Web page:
Found in 350 Collections and/or Records:
Henry M. Norton (1906-1975) was a writer of magazine stories and radio and television scripts. He also taught writing. The collection includes correspondence, magazine stories, radio and television scripts, teaching materials, and financial ledgers.
Scott O’Dell (1898-1989) was a writer of books for adults, young adults and children. The collection includes manuscripts for The Cruise of the Arctic Star and correspondence with the publishing company.
Lenore Glen Offord was a mystery and true crime writer, and a mystery book critic for the San Francisco Chronicle for thirty years. The collection includes correspondence with the Chronicle, and also research and unpublished manuscripts on the Cordelia Botkin murder case of 1898.
George Washington Ogden (1871-1966) was a journalist and editor for newspapers, and later became an author of western stories and novels. The collection contains manuscripts, literary contracts and agreements, mementos and photographs, an accounting journal, and correspondence with agents, editors, and also seven letters (1922) from Elizabeth B. Custer (Mrs. George A. Custer), 1909-1940.
Collection comprises the papers of children's book editor and author Lucille Ogle and reflects her work for several publishing companies and presses, including Western Publishing Company, Golden Press, and Artists and Writers Press, and her interest in the design, publication, and marketing of children's books and young adult literature.
Theodore Victor Olsen was a well-known writer of western novels and stories, and other works inspired by American history. A native of Wisconsin, he was born in the town of Rheinlander in 1932 and died there in 1993. This collection contains many examples of his writing, from throughout his career, in draft and proof forms. Also included are many business-related correspondence.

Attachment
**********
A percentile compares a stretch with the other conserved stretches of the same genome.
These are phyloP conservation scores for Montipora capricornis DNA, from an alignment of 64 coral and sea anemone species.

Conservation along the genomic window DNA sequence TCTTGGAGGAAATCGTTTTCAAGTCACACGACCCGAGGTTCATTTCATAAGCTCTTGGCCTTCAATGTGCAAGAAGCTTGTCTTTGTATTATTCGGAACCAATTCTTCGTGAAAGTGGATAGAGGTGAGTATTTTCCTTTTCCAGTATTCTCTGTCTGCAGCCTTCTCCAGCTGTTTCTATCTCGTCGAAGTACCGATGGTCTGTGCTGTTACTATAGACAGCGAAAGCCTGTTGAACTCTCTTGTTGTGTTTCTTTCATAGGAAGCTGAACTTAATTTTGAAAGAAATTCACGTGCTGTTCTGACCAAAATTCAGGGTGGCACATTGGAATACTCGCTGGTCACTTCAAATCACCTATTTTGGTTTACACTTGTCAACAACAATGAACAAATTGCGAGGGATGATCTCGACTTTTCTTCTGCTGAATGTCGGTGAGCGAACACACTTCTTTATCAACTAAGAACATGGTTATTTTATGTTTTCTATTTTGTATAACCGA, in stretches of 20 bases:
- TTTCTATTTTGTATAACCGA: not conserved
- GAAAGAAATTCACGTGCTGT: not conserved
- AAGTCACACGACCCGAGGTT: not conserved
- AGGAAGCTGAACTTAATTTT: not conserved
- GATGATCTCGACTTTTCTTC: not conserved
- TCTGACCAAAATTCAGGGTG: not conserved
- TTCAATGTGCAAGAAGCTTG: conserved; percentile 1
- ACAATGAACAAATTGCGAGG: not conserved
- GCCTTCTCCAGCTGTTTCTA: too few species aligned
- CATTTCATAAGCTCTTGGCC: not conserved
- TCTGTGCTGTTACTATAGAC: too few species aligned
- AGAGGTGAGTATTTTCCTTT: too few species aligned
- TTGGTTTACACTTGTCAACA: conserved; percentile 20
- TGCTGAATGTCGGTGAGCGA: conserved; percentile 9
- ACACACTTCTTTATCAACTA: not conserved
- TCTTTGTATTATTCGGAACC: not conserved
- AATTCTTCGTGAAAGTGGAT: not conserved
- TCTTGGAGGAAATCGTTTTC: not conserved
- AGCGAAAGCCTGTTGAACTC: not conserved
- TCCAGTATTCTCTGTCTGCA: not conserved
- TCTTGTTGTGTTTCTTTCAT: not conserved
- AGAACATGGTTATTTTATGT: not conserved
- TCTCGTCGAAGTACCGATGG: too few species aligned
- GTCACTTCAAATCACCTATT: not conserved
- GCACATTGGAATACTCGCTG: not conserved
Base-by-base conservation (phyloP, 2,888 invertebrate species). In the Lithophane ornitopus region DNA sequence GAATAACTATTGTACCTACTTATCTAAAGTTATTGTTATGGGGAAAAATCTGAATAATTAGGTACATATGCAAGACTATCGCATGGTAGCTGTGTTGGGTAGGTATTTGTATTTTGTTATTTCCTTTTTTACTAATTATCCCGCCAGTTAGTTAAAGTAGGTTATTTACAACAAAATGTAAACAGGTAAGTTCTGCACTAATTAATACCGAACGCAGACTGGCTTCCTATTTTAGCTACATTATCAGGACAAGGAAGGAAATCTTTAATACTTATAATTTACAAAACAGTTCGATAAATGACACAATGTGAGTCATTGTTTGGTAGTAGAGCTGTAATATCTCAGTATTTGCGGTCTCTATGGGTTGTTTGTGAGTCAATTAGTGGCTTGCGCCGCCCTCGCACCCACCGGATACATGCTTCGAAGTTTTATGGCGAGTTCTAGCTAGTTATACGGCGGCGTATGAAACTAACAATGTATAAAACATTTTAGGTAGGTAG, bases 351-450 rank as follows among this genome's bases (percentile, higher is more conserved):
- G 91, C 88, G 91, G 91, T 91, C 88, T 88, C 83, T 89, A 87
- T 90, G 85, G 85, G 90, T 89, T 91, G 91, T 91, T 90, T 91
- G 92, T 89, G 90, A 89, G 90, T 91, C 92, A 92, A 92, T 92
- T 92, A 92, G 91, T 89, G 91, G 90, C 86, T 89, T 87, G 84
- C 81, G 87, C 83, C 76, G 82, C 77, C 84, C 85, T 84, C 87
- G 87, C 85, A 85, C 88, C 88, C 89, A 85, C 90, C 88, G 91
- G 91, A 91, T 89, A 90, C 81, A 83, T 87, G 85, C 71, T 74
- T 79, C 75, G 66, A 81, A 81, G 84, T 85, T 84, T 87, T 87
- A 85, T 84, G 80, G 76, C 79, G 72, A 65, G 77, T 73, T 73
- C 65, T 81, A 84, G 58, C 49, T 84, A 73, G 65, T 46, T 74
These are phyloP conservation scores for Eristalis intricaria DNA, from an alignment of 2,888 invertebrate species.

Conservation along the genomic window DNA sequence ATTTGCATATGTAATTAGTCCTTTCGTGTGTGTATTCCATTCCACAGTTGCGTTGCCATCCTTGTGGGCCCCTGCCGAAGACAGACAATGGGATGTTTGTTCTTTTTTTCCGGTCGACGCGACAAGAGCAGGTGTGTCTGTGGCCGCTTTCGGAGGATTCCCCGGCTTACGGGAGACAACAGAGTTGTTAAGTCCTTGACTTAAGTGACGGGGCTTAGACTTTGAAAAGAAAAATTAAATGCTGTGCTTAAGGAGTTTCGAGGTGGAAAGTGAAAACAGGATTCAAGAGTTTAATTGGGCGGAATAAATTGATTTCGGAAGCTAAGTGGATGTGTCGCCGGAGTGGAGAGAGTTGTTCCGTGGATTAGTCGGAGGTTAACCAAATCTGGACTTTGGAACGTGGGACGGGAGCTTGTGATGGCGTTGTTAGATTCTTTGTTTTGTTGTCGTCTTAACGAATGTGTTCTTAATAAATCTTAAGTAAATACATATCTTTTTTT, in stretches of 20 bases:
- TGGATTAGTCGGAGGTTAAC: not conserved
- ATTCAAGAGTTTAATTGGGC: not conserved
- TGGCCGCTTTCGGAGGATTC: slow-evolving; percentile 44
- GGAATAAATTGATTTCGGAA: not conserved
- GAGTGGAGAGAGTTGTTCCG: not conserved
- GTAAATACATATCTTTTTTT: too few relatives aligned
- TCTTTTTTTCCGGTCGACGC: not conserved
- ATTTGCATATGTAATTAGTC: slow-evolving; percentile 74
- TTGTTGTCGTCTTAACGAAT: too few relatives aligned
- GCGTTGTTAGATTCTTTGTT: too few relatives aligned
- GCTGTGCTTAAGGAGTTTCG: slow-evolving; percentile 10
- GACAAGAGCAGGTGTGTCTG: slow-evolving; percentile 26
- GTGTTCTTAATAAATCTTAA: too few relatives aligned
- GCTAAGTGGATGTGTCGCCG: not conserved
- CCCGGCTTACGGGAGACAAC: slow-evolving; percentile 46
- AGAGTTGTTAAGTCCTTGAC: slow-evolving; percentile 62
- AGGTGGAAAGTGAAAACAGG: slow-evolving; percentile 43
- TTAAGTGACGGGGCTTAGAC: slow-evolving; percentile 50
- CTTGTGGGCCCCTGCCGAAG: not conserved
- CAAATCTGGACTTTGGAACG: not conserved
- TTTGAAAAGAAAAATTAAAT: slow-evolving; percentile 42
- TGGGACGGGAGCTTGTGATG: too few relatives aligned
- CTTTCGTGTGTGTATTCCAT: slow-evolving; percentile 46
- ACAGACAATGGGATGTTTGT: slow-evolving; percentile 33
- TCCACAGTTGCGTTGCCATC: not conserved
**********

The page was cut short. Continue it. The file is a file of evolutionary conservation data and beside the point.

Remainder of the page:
The Oregon Freelance Club was an organization of amateur and professional writers from the state of Oregon. The collection (1952-1965) contains correspondence, reports, membership lists, and financial records.
The Oregon State Library Oregon authors vertical files collection contains informational files about Oregon authors created by the librarians at the Oregon State Library between 1961 and 1995.
Margaret Parton (1915-1981) was a journalist, critic, and author. She was educated at the Lincoln School of Teachers in New York City and at Swarthmore College. The collection comprises materials that deal extensively with the personal and professional life of Parton and her family at home and abroad throughout the 20th century.
Charles C. Patch was an author of short stories, articles, jingles, poems, and books, including a historical article about the cowboy George Fletcher, titled "Negro Cowboy." The collection (1936-1970) contains correspondence, manuscripts, tearsheets, notes and research, and biographical material.
Joseph S. Pennell (1903-1963), novelist and short story writer, is most known for his book on the Civil War, The History of Rome Hanks and Kindred Matters, where he "depicted the lives of ordinary soldiers with gripping realism." The collection consists of correspondence, diaries, literary manuscript material, an autobiography, idea notebook, published newspaper pieces, photographs, and the personal correspondence, diary and manuscripts of Elizabeth (nee Horton) Pennell.
Lawrence Perry (1874-1954) was a sports reporter and drama critic for several newspapers, and for the North American Newspaper Alliance, and he also became an author of novels, plays, articles, short stories, and poems. The collection (1907-1961) contains manuscripts of novels, plays, short stories, and poems, correspondence, a scrapbook with letters, clippings and mementos, and a diary.
Collection comprises illustrations by artists Maud and Miska Petersham for children's books, including The American ABC, Off to Bed and When I Grow Up, as well as related galley proofs and mock-ups.